Even just typing the title of this blog post makes me feel exhausted! Yesterday (Sunday) I went hiking with my Taiwanese host family at Dongmao Mountain, located in Guguan Township, Taichung. Guguan is in a valley surrounded by mountains, aka The Seven Heroes (谷關七雄). Although the seven trails can individually be hiked in a half-day, Mt. Baxian is the highest (2,366m) and most difficult of the seven. Dongmao Mountain falls somewhere in the middle, with a height just under 1,700m.
First off, let me explain the host family part. As of this year, all of the Taichung ETAs have host families. While we don't live with them - which is what one might regard as the defining characteristic of a host family - we do meet with them once or twice a month. In previous years, there weren't any host families assigned to Taichung ETAs, so we're considered the guinea pigs.
In terms of the selection process and matching of the host families and ETAs, I'm pretty much completely in the dark. Most of the work was done by the wonderful Dean Min of Shang Shih Elementary School (上石國小). All we know is that Dean Min was flooded with a ton of applications from hopeful host families. I'm not sure how much time it took to collect, review, and select from all the applications, but knowing how diligently she works, I'm sure she downplayed how difficult the task actually was.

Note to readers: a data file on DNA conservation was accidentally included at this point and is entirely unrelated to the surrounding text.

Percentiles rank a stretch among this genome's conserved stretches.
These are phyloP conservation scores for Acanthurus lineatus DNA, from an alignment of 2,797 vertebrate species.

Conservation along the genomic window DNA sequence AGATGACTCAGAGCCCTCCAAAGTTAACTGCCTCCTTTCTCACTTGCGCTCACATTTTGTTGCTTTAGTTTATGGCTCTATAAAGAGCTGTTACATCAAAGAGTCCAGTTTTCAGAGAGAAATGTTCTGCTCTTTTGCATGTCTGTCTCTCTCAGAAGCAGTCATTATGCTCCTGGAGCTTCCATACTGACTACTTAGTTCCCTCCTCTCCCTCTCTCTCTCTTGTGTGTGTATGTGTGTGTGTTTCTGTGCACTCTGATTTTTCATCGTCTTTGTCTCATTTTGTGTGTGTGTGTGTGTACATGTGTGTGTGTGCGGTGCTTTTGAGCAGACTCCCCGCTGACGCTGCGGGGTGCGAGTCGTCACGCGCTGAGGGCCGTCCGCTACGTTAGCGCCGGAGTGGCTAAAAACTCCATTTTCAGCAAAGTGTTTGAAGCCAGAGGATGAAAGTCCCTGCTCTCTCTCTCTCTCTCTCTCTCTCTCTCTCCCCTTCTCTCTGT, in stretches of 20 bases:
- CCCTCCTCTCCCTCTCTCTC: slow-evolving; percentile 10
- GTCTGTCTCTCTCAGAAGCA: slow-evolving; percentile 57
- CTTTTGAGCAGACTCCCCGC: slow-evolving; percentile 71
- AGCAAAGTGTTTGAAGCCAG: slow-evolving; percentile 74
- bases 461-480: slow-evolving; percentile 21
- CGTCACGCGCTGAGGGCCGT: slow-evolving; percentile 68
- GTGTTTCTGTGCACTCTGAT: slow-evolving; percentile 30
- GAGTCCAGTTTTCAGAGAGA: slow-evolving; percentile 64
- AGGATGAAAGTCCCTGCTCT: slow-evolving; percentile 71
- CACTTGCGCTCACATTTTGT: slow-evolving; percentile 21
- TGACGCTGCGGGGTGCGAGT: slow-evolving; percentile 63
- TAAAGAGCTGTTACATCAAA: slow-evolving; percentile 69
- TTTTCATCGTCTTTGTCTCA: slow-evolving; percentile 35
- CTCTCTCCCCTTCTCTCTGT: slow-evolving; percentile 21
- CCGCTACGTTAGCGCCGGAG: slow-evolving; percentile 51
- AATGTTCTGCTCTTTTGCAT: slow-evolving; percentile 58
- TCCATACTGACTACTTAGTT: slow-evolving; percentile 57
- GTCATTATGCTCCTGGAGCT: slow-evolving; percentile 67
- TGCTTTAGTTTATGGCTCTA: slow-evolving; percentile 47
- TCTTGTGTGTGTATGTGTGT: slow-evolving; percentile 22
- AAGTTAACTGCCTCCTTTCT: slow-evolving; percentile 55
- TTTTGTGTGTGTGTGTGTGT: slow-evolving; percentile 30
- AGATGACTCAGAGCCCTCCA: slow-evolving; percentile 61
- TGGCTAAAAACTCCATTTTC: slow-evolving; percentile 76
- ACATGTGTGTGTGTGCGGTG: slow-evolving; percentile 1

In any case, I think Dean Min truly worked her magic in the host family assignments, because I've heard so many positive things from fellow ETA's experiences with their host families. For example, I know that one of the ETAs was assigned to a host family with one French parent, which is fitting because she happens to speak French!
About one month ago, we were paired with our host families at Shang Shih, where we attend workshops every two weeks on Wednesday afternoons. On that day, I met one of the members of my host family, Sylvia, and we exchanged contact info via LINE, a messaging app that basically everyone in Taiwan with a pulse uses.
Pictured above are all of the ETAs with members of our host families at the "big reveal!"